Ishpeming, MI (CNN) -- After spending a Sunday afternoon with Eric Dompierre and his parents it's clear that they're extremely grateful that Eric has always been included.
Eric Dompierre has Down syndrome, but he's been welcome to play sports with other kids in Ishpeming Michigan since he was in elementary school.
"We didn't know how far he'd go, how many coaches would keep him on the team," says Dean Dompierre, Eric's father.
When he got to high school, Eric was invited to keep playing. Now he's on both the Ishpeming High School football and basketball teams. He attends every practice and works out with the other players and if it's appropriate he plays a few minutes at the end of the game.
During this season's basketball playoffs Eric brought the house down. The team after maintaining a nice lead put Eric in the game and he hit a three-point shot against rival Negaunee High School.
"I was on the left side behind the three-point line and they passed me the ball," Dompierre says smiling as he recounts the game. "I heard the fans, including my mom crying."
Eric's father was in the stands with his camera and captured the amazing reaction.
"I videotaped the crowd on the other side and it was made up of mostly Negaunee fans including their student section and they were all on their feet cheering for Eric."
The same thing happened when Eric kicked his first extra point for the football team towards the end of the game two years ago.
"I was amazed that he even had the opportunity to kick, and then when he did it, I thought woo-hoo! And then watching the kids react, they carried him off the field; it was just one of the best moments," recalls Eric's mother, Jill Dompierre.
Even though Eric is only a junior, his high school sports career may be over. Eric turned 19 in January, which puts him six months over the maximum age limit to play. Eric was held back in kindergarten because of his disability.
According to the constitution of the Michigan High School Athletic League, students who turn 19 before September 1 are not allowed to compete in sports. The rule is intended to prevent the possibility of injury or competitive advantage from an older more developed athlete playing against younger students.
For the past two years Eric's parents, with the support of the Ishpeming High School District have tried to get the rule changed so Eric can play during his senior year.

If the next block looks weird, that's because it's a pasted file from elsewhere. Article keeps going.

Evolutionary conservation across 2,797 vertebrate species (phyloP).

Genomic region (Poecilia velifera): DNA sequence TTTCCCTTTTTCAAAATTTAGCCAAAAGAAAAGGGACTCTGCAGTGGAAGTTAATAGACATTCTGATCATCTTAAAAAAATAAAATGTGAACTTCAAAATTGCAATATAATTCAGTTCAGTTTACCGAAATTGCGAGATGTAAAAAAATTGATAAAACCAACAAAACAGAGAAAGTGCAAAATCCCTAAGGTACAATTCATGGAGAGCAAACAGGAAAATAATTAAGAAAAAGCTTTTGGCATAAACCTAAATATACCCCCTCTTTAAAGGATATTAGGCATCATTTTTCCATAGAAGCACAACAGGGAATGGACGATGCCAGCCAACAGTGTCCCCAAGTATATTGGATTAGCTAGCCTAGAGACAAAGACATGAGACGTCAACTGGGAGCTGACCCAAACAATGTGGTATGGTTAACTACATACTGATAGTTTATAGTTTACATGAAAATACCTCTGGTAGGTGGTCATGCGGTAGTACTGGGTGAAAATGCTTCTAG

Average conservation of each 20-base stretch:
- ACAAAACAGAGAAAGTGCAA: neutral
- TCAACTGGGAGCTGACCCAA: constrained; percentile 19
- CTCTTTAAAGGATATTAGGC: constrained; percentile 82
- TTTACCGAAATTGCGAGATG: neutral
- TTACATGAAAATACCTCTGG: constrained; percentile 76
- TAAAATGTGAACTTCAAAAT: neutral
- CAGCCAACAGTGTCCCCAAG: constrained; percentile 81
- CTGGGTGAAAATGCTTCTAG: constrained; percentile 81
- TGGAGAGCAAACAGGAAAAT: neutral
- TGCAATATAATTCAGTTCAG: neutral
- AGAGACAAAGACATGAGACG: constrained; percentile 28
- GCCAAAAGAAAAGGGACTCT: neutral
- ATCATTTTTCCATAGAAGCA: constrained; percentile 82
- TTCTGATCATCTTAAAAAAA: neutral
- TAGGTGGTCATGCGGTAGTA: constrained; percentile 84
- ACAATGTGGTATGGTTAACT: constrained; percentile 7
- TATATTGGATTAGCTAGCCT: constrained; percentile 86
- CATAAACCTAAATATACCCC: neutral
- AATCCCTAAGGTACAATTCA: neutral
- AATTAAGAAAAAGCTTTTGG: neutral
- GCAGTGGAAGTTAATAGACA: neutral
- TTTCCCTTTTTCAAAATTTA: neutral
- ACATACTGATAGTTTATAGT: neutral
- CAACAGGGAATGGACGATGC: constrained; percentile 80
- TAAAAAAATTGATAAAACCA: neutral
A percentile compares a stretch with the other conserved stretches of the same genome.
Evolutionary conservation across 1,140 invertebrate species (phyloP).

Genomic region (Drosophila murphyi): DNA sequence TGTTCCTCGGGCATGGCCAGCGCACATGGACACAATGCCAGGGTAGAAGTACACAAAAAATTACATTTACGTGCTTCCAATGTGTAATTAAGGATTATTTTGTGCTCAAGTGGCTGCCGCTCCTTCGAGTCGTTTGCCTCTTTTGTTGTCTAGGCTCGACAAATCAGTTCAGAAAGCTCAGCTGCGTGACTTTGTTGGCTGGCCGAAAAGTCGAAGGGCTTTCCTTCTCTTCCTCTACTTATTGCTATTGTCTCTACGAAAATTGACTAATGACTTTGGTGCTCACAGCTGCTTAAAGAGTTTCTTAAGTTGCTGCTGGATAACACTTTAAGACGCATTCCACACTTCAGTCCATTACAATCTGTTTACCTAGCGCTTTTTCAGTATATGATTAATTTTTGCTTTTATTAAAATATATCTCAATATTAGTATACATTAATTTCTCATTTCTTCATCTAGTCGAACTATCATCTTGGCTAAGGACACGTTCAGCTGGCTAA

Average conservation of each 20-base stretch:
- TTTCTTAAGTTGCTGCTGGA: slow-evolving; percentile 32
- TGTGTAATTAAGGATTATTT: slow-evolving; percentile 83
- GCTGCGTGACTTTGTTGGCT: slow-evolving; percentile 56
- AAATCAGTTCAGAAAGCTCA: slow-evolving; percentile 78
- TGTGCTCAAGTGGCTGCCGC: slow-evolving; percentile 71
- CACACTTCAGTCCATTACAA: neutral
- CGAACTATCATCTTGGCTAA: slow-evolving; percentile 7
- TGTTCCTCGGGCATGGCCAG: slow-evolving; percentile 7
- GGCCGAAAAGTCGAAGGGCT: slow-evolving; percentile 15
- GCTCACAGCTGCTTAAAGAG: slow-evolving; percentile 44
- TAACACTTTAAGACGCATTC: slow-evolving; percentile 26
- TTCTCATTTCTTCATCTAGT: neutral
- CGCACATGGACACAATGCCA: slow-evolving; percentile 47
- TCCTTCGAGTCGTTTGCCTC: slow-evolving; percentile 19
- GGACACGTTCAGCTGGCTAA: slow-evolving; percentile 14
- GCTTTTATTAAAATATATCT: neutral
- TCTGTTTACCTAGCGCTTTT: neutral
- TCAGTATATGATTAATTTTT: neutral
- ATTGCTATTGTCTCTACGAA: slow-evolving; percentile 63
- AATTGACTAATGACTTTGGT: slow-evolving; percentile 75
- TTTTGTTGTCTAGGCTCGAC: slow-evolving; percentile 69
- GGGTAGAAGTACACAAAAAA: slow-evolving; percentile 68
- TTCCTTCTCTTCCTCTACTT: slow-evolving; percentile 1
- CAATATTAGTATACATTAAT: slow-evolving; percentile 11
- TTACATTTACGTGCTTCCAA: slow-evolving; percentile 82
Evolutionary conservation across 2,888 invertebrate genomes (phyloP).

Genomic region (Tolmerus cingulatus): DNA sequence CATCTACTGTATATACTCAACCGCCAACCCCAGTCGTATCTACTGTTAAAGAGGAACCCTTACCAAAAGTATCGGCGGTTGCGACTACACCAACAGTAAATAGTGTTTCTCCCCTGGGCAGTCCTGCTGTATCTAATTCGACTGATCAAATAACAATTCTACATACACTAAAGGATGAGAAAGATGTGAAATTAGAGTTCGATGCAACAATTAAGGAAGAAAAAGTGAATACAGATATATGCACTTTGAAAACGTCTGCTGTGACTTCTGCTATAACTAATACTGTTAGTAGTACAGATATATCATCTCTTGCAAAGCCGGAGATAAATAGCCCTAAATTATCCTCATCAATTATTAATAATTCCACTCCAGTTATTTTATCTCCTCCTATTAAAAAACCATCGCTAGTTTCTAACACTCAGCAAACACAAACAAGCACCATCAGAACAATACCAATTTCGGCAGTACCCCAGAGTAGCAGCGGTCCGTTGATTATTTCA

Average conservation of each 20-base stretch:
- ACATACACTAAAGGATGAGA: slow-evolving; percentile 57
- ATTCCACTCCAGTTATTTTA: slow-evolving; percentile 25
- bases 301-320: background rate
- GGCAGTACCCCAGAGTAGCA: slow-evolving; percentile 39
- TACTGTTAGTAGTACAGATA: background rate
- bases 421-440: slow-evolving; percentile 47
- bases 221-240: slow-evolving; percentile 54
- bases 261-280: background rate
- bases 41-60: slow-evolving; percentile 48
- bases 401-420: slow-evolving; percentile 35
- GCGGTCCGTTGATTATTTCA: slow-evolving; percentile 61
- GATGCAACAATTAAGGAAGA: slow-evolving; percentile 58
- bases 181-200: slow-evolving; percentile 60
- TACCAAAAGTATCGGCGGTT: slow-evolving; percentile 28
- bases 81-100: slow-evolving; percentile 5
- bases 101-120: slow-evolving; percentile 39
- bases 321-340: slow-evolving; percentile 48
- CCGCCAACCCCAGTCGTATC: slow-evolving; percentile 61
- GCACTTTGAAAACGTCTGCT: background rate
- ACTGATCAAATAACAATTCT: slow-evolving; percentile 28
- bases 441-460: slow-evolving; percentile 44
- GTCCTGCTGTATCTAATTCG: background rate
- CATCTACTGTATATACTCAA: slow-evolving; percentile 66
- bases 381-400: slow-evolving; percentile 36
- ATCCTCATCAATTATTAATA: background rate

But a committee with the Michigan High School Athletic Association has refused two proposals which would allow kids like Eric to participate.
James Derocher is the president of that committee says "our members have to change the constitution and at this point in time they've told us 'no.' "
Derocher says one of the concerns is that if they let Eric play, other 19-year-olds may come along in the future and claim a disability for a competitive advantage.
Twenty three states allow for age exceptions for students with disabilities but that fact does not carry much weight with Derocher.
"What about the other 27 states like Michigan, nobody is talking about them?" he says.
The Ishpeming School District has submitted a third proposal on Eric's behalf, which is pending. The committee has the choice to deny it, or allow schools around the state to vote on it. If there is a vote, a two-thirds majority is required to change the age rule. A decision on if there's a vote is expected to be made at the committee's next meeting scheduled in May.
"The rule is 100 years old. We've come a long way in those 100 years in this country in the way that we involve and included people with disabilities. And I think its time that the rule catches up with that," says Dean Dompierre.
Eric's cause is getting a lot of attention and support. An online petition on Change.org that was started on March 24 now has more than 80,000 signatures. Yooper Shirts, a T-shirt store in Ishpeming, is selling shirts that say "let em play." Resident Nick Joseph came in to buy two shirts on Monday afternoon saying "it's just one of those positive things we don't see in our society anymore."
The basement in the Dompierre home is transformed into a mini gym and is what Eric refers to as his "man-cave." There's a weight room, a kicking net for him to practice his field goals, and a basketball hoop.
Eric has some choice words for those who are deciding if he can keep playing sports or not.
"I would say let me be with my friends so I can be with them. They want me to play as much as I want to play with them."